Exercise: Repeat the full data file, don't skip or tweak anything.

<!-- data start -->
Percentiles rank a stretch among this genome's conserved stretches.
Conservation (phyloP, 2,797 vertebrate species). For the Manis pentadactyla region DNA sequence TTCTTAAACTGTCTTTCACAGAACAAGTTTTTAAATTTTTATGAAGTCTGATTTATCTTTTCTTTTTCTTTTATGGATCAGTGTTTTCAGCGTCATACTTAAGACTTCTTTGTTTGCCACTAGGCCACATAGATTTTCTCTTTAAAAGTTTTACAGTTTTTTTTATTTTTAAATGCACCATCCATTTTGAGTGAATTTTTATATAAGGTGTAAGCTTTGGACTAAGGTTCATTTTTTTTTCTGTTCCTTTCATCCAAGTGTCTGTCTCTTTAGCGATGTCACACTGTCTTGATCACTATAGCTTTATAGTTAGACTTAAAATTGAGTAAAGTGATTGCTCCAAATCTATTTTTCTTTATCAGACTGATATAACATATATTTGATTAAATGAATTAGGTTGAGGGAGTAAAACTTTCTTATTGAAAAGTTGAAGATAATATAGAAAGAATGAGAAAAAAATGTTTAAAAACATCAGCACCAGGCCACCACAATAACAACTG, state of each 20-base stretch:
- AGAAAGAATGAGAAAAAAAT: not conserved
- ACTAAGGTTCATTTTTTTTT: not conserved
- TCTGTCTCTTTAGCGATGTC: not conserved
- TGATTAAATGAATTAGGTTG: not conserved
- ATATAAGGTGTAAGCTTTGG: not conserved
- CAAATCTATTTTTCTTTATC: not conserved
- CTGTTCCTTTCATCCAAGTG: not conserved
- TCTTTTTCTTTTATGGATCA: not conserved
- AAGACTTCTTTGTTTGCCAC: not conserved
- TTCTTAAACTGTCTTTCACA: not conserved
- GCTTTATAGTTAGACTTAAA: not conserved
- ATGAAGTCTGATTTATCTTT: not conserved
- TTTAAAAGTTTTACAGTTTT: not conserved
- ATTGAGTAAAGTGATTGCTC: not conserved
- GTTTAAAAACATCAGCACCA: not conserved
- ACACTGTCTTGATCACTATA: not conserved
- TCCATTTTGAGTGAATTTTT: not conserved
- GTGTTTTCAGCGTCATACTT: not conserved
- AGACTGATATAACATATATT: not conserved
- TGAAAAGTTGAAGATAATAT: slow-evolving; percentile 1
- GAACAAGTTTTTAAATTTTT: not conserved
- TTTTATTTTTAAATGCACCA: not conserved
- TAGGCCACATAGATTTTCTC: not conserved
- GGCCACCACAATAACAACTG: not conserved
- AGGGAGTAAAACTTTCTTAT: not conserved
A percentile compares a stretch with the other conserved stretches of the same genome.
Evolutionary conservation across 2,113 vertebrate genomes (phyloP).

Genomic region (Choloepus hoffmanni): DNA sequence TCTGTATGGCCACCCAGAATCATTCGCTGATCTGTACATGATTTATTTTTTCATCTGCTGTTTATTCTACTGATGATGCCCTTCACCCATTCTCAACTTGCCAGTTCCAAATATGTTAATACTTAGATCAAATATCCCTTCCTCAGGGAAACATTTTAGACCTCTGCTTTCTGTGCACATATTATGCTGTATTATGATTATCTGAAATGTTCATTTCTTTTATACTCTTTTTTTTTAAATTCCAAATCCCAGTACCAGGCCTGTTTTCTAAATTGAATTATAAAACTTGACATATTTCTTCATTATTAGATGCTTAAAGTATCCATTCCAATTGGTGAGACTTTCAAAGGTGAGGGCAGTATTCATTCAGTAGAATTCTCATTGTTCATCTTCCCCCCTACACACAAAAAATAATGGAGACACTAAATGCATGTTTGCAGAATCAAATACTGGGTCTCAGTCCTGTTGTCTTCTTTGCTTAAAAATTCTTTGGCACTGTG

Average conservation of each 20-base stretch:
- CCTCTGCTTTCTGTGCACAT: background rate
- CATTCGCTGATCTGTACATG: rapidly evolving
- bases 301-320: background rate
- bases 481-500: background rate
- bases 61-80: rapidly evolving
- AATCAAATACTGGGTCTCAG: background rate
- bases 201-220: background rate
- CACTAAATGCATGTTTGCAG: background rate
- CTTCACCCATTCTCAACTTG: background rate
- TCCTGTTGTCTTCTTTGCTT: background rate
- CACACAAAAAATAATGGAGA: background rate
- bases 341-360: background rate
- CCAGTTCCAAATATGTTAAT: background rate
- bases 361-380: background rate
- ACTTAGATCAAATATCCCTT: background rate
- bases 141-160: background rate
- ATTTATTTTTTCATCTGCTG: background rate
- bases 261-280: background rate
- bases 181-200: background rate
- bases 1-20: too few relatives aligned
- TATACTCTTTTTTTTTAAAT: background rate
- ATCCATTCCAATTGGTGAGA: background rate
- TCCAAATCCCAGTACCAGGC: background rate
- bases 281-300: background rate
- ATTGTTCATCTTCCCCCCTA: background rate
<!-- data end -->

Percentiles rank a stretch among this genome's conserved stretches.
Conservation (phyloP, 2,797 vertebrate species). For the Manis pentadactyla region DNA sequence TTCTTAAACTGTCTTTCACAGAACAAGTTTTTAAATTTTTATGAAGTCTGATTTATCTTTTCTTTTTCTTTTATGGATCAGTGTTTTCAGCGTCATACTTAAGACTTCTTTGTTTGCCACTAGGCCACATAGATTTTCTCTTTAAAAGTTTTACAGTTTTTTTTATTTTTAAATGCACCATCCATTTTGAGTGAATTTTTATATAAGGTGTAAGCTTTGGACTAAGGTTCATTTTTTTTTCTGTTCCTTTCATCCAAGTGTCTGTCTCTTTAGCGATGTCACACTGTCTTGATCACTATAGCTTTATAGTTAGACTTAAAATTGAGTAAAGTGATTGCTCCAAATCTATTTTTCTTTATCAGACTGATATAACATATATTTGATTAAATGAATTAGGTTGAGGGAGTAAAACTTTCTTATTGAAAAGTTGAAGATAATATAGAAAGAATGAGAAAAAAATGTTTAAAAACATCAGCACCAGGCCACCACAATAACAACTG, state of each 20-base stretch:
- AGAAAGAATGAGAAAAAAAT: not conserved
- ACTAAGGTTCATTTTTTTTT: not conserved
- TCTGTCTCTTTAGCGATGTC: not conserved
- TGATTAAATGAATTAGGTTG: not conserved
- ATATAAGGTGTAAGCTTTGG: not conserved
- CAAATCTATTTTTCTTTATC: not conserved
- CTGTTCCTTTCATCCAAGTG: not conserved
- TCTTTTTCTTTTATGGATCA: not conserved
- AAGACTTCTTTGTTTGCCAC: not conserved
- TTCTTAAACTGTCTTTCACA: not conserved
- GCTTTATAGTTAGACTTAAA: not conserved
- ATGAAGTCTGATTTATCTTT: not conserved
- TTTAAAAGTTTTACAGTTTT: not conserved
- ATTGAGTAAAGTGATTGCTC: not conserved
- GTTTAAAAACATCAGCACCA: not conserved
- ACACTGTCTTGATCACTATA: not conserved
- TCCATTTTGAGTGAATTTTT: not conserved
- GTGTTTTCAGCGTCATACTT: not conserved
- AGACTGATATAACATATATT: not conserved
- TGAAAAGTTGAAGATAATAT: slow-evolving; percentile 1
- GAACAAGTTTTTAAATTTTT: not conserved
- TTTTATTTTTAAATGCACCA: not conserved
- TAGGCCACATAGATTTTCTC: not conserved
- GGCCACCACAATAACAACTG: not conserved
- AGGGAGTAAAACTTTCTTAT: not conserved
A percentile compares a stretch with the other conserved stretches of the same genome.
Evolutionary conservation across 2,113 vertebrate genomes (phyloP).

Genomic region (Choloepus hoffmanni): DNA sequence TCTGTATGGCCACCCAGAATCATTCGCTGATCTGTACATGATTTATTTTTTCATCTGCTGTTTATTCTACTGATGATGCCCTTCACCCATTCTCAACTTGCCAGTTCCAAATATGTTAATACTTAGATCAAATATCCCTTCCTCAGGGAAACATTTTAGACCTCTGCTTTCTGTGCACATATTATGCTGTATTATGATTATCTGAAATGTTCATTTCTTTTATACTCTTTTTTTTTAAATTCCAAATCCCAGTACCAGGCCTGTTTTCTAAATTGAATTATAAAACTTGACATATTTCTTCATTATTAGATGCTTAAAGTATCCATTCCAATTGGTGAGACTTTCAAAGGTGAGGGCAGTATTCATTCAGTAGAATTCTCATTGTTCATCTTCCCCCCTACACACAAAAAATAATGGAGACACTAAATGCATGTTTGCAGAATCAAATACTGGGTCTCAGTCCTGTTGTCTTCTTTGCTTAAAAATTCTTTGGCACTGTG

Average conservation of each 20-base stretch:
- CCTCTGCTTTCTGTGCACAT: background rate
- CATTCGCTGATCTGTACATG: rapidly evolving
- bases 301-320: background rate
- bases 481-500: background rate
- bases 61-80: rapidly evolving
- AATCAAATACTGGGTCTCAG: background rate
- bases 201-220: background rate
- CACTAAATGCATGTTTGCAG: background rate
- CTTCACCCATTCTCAACTTG: background rate
- TCCTGTTGTCTTCTTTGCTT: background rate
- CACACAAAAAATAATGGAGA: background rate
- bases 341-360: background rate
- CCAGTTCCAAATATGTTAAT: background rate
- bases 361-380: background rate
- ACTTAGATCAAATATCCCTT: background rate
- bases 141-160: background rate
- ATTTATTTTTTCATCTGCTG: background rate
- bases 261-280: background rate
- bases 181-200: background rate
- bases 1-20: too few relatives aligned
- TATACTCTTTTTTTTTAAAT: background rate
- ATCCATTCCAATTGGTGAGA: background rate
- TCCAAATCCCAGTACCAGGC: background rate
- bases 281-300: background rate
- ATTGTTCATCTTCCCCCCTA: background rate